Heirs with Christ

July 13, 2014 Speaker: Rev. Jack Meehan Series: Christians in the Captial

Topic: Biblical Verse: Romans 8:12–8:17

The Fifth Sunday after Pentecost
Romans 8:12-17
July 12-13, 2014

“Christians in the Capital: Heirs with Christ”

I hope everyone enjoyed a safe and happy Fourth of July celebration whether here in our nation’s capital or elsewhere. My family and I returned from a week’s visit to Iowa where we spent time with both sides of our family. We had a great trip! Because my wife’s family lives in Des Moines, we went down for the Fourth of July fireworks near the state capital building, and then returned a few days later to tour this beautiful building – the only state capital with five domes, the center of which is literally covered with gold! If you are ever in Des Moines, by all means take advantage of your time there and tour the Iowa state capital building. It’s free and you’ll be glad you did. And no, the Iowa Department of Tourism is not paying me to say this. Having celebrated the 238th anniversary of our nation’s founding on the Fourth of July, we are heirs to what our forefathers and foremothers lived and fought and died for: life, liberty and the pursuit of happiness. My home state of Iowa has this motto on its flag: “Our Liberties We Prize and Our Rights We Will Maintain.” As a transplanted Iowan, I am an heir to those liberties and rights. And on the Commonwealth of Virginia’s flag is this Latin phrase: Sic Semper Tyrannis, “Thus Always to Tyrants.” When our liberties and rights are threatened, whether in Iowa or Virginia or any other place, we react very strongly. But in today’s Epistle, Paul the apostle writes how we are heirs of something even more valuable than our national identity with its liberties and rights. Paul writes: “The Spirit himself bears witness with our spirit that we are children of God, and if children, then heirs – heirs of God and fellow heirs with Christ, provided we suffer with him in order that we may also be glorified with him” (Romans 8:16-17). Our summer preaching series, “Christians in the Capital,” continues today under the theme “Heirs with Christ.” May the Lord’s rich and abundant blessing rest upon the preaching, the hearing, and the living of his Word for Jesus’ sake.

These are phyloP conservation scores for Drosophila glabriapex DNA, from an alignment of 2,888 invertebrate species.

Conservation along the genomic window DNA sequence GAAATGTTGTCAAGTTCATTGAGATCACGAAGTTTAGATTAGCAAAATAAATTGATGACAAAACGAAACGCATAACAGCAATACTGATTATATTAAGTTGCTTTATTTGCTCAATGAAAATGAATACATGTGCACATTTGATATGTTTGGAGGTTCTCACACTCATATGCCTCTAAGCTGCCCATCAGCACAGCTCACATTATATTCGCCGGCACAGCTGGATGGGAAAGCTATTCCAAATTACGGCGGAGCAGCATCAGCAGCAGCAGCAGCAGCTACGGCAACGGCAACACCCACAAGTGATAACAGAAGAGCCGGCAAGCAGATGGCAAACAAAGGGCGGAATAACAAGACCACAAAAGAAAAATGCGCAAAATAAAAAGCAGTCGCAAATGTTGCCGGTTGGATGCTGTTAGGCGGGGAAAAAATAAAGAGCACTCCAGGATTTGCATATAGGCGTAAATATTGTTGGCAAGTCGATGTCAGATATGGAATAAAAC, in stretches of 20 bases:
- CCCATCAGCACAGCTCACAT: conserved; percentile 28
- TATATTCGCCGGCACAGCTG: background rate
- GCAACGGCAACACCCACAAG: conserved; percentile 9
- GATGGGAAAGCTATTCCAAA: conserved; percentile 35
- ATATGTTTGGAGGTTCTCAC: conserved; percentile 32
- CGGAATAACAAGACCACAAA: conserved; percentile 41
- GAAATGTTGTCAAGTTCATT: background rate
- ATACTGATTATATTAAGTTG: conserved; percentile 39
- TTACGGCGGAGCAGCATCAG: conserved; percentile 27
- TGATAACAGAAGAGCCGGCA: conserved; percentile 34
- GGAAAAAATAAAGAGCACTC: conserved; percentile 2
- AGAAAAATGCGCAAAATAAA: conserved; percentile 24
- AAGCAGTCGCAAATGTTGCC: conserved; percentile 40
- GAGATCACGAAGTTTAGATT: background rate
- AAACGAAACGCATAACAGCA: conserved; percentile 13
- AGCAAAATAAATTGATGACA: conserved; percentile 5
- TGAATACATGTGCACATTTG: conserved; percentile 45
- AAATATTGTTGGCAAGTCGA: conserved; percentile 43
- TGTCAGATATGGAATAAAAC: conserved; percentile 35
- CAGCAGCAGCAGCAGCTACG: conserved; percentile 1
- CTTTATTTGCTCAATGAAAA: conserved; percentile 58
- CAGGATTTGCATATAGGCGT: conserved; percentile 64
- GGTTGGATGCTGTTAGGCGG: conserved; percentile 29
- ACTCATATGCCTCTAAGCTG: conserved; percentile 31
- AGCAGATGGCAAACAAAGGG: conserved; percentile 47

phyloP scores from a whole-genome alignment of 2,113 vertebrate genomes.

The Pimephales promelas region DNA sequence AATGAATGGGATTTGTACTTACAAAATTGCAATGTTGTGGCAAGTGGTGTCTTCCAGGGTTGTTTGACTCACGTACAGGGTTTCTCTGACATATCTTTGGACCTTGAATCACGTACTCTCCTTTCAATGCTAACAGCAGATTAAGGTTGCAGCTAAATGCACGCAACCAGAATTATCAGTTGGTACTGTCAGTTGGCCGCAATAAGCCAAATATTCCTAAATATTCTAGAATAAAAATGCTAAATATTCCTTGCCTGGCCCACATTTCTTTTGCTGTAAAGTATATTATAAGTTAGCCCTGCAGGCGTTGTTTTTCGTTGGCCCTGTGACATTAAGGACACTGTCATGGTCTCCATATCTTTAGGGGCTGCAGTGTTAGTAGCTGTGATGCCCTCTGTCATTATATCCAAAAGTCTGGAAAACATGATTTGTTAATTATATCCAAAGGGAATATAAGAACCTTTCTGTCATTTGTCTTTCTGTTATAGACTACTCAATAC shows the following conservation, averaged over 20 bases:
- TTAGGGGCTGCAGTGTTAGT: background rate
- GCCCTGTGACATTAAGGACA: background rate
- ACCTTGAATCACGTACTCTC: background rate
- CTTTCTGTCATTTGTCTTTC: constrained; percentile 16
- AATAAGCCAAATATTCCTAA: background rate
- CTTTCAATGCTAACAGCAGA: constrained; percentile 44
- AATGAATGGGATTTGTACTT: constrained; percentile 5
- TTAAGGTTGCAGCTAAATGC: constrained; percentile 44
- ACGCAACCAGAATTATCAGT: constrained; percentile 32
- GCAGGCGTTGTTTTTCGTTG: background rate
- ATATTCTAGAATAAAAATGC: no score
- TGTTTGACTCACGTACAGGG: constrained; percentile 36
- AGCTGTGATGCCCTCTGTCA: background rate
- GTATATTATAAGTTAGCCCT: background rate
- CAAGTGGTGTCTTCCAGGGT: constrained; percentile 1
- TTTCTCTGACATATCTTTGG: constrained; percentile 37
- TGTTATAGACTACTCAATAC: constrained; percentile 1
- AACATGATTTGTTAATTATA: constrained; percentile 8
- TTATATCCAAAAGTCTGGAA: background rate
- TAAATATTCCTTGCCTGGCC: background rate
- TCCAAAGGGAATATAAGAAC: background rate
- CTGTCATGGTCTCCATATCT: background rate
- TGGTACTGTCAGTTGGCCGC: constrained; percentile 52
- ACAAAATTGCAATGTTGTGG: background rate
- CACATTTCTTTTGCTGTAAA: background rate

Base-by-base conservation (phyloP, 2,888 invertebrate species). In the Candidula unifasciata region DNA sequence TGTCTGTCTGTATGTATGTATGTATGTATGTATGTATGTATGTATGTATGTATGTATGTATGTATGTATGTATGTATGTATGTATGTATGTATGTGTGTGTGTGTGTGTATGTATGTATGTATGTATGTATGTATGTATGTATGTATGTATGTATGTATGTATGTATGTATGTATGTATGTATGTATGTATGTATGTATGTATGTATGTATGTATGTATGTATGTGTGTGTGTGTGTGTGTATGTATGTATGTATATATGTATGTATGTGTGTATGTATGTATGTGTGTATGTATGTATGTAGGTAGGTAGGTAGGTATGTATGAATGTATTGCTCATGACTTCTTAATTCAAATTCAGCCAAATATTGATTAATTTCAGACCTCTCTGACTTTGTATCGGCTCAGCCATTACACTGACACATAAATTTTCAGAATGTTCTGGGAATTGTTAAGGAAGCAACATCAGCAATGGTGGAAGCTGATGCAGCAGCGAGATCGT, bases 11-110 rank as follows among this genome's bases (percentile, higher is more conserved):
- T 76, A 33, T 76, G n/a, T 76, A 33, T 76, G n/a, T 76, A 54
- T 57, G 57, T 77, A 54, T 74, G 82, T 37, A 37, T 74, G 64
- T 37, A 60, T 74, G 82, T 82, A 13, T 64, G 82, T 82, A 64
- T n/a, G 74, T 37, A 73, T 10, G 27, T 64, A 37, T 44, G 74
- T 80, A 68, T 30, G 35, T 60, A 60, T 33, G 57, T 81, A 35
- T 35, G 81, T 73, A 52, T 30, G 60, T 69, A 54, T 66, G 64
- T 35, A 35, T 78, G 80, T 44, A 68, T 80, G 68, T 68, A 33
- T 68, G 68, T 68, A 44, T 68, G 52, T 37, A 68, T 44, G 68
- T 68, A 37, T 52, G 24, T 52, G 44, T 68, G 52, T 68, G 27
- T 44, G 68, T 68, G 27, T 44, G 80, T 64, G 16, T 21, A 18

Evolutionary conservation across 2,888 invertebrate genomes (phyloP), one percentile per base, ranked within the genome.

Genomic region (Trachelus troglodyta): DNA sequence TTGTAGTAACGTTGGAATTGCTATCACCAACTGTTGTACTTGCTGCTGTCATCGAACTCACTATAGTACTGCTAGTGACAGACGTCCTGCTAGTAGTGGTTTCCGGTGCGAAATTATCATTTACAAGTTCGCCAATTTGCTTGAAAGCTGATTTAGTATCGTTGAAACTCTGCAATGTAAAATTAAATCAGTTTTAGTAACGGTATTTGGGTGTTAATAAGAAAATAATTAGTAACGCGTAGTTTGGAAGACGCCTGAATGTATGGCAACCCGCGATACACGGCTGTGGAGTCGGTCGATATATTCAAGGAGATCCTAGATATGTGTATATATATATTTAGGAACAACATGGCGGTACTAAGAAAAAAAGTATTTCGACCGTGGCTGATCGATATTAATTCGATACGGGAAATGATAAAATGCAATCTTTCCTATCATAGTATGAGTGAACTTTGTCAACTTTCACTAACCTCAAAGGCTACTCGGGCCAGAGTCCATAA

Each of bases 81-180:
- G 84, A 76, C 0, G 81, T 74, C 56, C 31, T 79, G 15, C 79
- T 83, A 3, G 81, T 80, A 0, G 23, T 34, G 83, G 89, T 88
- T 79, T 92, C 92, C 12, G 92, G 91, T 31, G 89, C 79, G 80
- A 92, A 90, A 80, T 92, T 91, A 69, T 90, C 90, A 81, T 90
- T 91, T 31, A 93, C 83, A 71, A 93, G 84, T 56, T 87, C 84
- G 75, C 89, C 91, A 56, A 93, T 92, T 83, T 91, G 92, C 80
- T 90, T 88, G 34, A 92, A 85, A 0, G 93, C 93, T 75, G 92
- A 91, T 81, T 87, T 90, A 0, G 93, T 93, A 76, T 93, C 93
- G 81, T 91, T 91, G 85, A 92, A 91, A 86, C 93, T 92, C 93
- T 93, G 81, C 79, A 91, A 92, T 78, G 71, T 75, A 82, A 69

Paul’s letter to the Romans was originally written to Christians living in the city of Rome, the capital of the mighty Roman Empire. Those proud places of ancient Rome are now mostly in ruins: the Forum, the Coliseum, Palatine Hill, to name a few. In contrast to the pantheon of Romans gods and the cult of worship surrounding Roman emperors, Paul’s letter centered on the Gospel as God’s power for salvation through faith in Jesus Christ for all who believe (Romans 1:16-17). This Gospel centers not on what we can do for God, but on what God in Christ has already done for us. Paul writes how this gives both present and future hope, and how this impacts everyday life for the believer. The Roman believers were Christians living in the capital, and so are we today. We live in the shadow of our nation’s capital, Washington, D.C. Although we live in a different time and a different place from ancient Rome, in many ways we struggle with the same issues. How do we live as citizens of the kingdom of God while at the same time living as citizens of this nation? What do we do when the laws of the nation conflict with the laws of God? How do live in the midst of a culture that is growing increasingly godless? These are very real questions and concerns for God’s people.